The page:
In less than a year since 10 buffalo returned to the Wind River Indian Reservation for the first time in 130 years, the first buffalo calf was born last Wednesday.
Jason Baldes, bison representative for the Shoshone tribe, said the sex of the calf has not yet been discerned. He said he discover a cow was pregnant about three months ago.
The buffalo arrived on Nov. 1 to the Shoshone Buffalo Habitat Enclosure and were released on 300 acres of land owned by the tribe near Morton. After a few days of getting acclimated, the bison were released on Nov. 3 during a large, public celebratory event.
"The birth of the calf is an honor bestowed upon us by the Creator, an homage to what we are doing to bring buffalo back to our lands and culture," Baldes said.
The return of the buffalo was made possible with the collaboration of several agencies including the National Wildlife Federation, which said the calf represents the culmination of years of work to bring the iconic species back, as well as the rebirth of the Shoshone's cultural and ecological connections to buffalo.
"The circle was completed with the return of buffalo in November," said Garrit Voggesser, Tribal Partnerships Director for the National Wildlife Federation. "With the birth of this calf, we recognize that the buffalo's return wasn't a finale, but the beginning of a new chapter in bison conservation for the tribes."
The return of the buffalo to the Wind River Basin for the first time since 1885 has been characterized as a major milestone in restoring a critical species to the landscape and restoring a people's culture and heritage.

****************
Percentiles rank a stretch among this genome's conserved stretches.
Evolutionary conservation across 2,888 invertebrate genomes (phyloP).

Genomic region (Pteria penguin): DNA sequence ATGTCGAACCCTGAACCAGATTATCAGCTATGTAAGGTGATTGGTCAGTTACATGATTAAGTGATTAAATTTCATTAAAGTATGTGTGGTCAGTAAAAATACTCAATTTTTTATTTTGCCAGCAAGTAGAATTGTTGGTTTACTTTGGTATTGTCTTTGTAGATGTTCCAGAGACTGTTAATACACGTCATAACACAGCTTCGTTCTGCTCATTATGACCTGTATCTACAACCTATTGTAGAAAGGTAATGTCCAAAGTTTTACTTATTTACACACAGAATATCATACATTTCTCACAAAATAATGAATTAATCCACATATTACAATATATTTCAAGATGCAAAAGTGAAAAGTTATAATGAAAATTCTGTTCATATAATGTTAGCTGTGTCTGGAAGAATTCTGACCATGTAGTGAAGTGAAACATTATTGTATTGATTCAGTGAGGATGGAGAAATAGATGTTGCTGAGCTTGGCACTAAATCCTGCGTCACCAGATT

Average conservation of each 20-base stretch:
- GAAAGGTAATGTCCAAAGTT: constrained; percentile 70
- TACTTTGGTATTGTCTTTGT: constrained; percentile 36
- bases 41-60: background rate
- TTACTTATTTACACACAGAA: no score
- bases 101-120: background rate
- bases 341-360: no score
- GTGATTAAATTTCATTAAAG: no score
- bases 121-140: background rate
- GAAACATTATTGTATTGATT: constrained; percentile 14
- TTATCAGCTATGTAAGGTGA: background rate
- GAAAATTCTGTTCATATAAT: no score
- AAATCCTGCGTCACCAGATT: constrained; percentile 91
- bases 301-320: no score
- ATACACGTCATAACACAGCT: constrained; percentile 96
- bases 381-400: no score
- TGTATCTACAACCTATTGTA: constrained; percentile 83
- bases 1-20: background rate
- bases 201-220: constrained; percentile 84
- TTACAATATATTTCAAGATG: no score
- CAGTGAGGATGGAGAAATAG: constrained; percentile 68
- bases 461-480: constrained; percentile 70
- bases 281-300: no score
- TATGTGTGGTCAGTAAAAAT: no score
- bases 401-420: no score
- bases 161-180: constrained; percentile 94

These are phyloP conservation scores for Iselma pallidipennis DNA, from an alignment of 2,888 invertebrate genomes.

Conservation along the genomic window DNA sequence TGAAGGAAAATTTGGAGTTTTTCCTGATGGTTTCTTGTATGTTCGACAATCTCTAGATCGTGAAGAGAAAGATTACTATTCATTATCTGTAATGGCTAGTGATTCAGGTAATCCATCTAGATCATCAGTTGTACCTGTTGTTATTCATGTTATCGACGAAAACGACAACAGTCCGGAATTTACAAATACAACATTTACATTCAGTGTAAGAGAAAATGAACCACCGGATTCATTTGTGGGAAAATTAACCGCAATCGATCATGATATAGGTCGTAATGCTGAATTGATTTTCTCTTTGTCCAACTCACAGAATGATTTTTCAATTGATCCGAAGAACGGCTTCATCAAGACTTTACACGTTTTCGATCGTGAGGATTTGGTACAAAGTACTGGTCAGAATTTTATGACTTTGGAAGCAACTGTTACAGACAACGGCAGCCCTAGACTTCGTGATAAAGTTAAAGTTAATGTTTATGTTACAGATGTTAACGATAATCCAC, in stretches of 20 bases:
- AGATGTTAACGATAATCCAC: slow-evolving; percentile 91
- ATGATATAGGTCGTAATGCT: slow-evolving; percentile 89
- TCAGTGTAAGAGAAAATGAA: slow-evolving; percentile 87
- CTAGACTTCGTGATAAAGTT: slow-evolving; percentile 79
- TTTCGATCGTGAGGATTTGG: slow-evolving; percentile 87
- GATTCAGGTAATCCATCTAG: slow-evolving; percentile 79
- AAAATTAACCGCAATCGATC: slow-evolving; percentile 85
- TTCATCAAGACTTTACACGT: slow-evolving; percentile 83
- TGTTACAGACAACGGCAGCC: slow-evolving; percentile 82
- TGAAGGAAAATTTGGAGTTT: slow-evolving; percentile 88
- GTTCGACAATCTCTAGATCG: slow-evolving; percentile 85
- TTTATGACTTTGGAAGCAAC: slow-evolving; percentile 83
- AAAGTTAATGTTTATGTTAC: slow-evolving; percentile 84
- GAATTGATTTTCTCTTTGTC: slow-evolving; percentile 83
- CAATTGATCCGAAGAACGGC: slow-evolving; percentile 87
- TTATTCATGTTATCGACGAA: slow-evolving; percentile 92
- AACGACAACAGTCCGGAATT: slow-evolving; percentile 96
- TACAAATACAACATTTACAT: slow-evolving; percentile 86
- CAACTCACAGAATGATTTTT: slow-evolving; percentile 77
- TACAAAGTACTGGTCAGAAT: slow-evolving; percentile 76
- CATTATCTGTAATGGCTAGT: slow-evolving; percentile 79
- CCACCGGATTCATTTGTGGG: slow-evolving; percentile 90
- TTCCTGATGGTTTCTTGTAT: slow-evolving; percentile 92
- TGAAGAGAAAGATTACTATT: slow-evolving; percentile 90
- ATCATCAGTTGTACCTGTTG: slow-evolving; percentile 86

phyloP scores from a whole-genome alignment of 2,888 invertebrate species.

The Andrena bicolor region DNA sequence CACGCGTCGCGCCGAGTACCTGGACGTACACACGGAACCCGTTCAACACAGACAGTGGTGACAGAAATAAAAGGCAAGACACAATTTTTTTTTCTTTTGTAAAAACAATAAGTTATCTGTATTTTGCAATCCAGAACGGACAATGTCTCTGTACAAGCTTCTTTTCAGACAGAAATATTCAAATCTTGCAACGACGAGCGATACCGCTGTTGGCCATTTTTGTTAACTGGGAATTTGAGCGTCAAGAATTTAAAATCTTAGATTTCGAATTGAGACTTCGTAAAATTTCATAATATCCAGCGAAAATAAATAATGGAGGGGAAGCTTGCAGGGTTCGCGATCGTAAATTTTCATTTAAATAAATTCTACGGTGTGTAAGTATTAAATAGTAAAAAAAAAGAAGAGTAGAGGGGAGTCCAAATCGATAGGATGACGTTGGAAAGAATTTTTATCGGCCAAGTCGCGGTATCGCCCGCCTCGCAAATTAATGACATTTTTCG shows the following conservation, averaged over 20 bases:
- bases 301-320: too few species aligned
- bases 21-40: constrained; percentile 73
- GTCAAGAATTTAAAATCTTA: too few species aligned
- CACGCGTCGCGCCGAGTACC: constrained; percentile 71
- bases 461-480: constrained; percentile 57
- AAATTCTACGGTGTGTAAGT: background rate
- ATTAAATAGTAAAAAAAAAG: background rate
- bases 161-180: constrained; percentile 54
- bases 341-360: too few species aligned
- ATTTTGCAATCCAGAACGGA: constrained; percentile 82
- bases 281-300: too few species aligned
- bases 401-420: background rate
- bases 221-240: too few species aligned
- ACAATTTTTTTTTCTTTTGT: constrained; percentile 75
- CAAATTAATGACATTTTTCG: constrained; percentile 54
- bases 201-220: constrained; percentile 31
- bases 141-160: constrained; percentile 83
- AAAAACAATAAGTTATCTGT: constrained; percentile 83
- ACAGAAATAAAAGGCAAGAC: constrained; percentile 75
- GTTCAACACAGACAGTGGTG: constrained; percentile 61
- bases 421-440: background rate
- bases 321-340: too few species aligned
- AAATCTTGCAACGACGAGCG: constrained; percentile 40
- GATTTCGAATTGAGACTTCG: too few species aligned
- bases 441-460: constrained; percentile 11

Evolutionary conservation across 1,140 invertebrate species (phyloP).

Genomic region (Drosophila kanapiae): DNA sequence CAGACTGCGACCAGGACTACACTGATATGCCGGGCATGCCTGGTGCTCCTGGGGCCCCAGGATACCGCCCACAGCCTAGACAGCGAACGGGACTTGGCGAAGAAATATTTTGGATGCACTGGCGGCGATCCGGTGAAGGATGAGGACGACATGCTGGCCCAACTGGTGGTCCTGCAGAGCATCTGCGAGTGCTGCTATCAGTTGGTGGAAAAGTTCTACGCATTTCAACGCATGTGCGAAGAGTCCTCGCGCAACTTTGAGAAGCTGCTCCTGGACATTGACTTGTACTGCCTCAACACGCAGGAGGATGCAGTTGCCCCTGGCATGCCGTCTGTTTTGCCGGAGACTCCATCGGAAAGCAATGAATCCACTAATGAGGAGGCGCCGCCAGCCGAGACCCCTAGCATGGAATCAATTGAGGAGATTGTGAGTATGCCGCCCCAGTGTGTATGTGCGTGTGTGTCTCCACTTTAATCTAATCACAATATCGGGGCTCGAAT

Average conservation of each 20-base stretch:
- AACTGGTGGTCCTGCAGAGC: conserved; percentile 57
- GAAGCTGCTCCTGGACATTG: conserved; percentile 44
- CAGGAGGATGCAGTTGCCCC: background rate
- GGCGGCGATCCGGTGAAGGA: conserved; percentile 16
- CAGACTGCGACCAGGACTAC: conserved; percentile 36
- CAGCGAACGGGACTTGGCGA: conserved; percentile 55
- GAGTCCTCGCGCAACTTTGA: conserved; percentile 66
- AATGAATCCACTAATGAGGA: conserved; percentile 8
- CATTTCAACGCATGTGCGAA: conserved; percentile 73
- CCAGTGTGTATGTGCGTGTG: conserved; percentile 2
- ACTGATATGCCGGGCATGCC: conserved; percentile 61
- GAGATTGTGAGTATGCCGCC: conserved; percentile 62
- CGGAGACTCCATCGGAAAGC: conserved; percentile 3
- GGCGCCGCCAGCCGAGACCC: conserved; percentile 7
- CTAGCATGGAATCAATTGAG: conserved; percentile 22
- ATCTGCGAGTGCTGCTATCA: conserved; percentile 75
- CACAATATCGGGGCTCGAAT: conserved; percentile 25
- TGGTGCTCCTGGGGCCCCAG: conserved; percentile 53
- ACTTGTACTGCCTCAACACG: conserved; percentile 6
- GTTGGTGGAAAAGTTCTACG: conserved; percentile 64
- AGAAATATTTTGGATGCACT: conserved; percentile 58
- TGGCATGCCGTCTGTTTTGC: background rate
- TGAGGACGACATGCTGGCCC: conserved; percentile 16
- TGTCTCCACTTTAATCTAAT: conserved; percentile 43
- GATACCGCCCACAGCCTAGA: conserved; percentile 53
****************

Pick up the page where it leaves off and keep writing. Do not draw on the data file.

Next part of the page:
The reservation has a long history of conservation successes, according to the NWF. The tribes designated the nation's first wilderness area in 1938, more than two decades before passage of the 1964 Wilderness Act.
In the early 1980s, they enacted hunting regulations to conserve wildlife and have developed plans to manage grizzlies and wolves.
Other tribal lands in the Great Plains have also seen efforts to restore the bison.
Bison from Yellowstone have been released on the Fort Peck and Fort Belknap reservations in Montana.
In 2014, U.S. and Canadian tribes signed a first-of-its-kind treaty to restore wild bison to their lands - grasslands and prairies covering a combined 6.3 million acres, nearly three times the size of Yellowstone National Park.
The goal on the Wind River reservation is to expand the bison herd to about 1,000 over the next 10 to 15 years.
The bison's return means all the major ungulate species that roamed tribal lands before Lewis and Clark arrived are now living on the reservation. (The Lewis and Clark Expedition itself never entered what is now Wyoming, Wyoming, but men who were part of it later explored the state.)
Baldes said the 2.2 million-acre reservation has more habitat for bison than Yellowstone National Park.
On the day the calf was born, Baldes said he was lucky enough to be present along with others to witness how each buffalo approached the calf and individually greeted it.
"It's a close-knit group," he said.
They plan to add additional buffalo from another conservation population in the U.S.
Baldes said they are proud to have the bison back as they've "jumped through every hoop" to make sure disease is not an issue. Brucellosis has been a continuing issue with bison in the Yellowstone area.
The 11 bison are micro-chipped and the Shoshone tribe is currently working with Baldes to include the bison in the tribal game and code regulations that help apply regulations, management and enforcing of laws to protect the herd.